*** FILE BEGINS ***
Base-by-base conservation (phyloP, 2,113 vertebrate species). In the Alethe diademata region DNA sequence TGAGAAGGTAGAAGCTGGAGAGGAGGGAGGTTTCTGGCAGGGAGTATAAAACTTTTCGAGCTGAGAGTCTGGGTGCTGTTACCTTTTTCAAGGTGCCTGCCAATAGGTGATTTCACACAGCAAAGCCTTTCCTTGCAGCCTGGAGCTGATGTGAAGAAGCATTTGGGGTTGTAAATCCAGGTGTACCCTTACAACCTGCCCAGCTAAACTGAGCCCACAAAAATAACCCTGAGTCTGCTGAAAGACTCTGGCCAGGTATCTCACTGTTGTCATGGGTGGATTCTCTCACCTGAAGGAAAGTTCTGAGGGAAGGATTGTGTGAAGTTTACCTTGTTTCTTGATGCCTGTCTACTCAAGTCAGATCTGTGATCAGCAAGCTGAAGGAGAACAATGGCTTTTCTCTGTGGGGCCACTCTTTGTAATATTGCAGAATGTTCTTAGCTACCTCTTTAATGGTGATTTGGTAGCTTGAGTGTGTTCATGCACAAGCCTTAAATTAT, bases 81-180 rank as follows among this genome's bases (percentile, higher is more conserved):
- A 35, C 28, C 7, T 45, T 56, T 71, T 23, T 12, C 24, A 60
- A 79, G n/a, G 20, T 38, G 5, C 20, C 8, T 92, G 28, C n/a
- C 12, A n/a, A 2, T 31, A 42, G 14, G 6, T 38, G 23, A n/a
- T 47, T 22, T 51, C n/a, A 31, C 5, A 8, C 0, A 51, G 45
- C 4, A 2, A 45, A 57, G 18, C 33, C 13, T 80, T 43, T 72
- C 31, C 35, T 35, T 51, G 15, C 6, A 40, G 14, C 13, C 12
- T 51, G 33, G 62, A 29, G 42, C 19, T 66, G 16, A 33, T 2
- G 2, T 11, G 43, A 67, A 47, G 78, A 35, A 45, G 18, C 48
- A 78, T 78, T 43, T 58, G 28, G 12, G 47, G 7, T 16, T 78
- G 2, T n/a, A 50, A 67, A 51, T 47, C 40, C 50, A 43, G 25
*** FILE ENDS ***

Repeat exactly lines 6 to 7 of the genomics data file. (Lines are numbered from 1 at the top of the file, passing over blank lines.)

- C 4, A 2, A 45, A 57, G 18, C 33, C 13, T 80, T 43, T 72
- C 31, C 35, T 35, T 51, G 15, C 6, A 40, G 14, C 13, C 12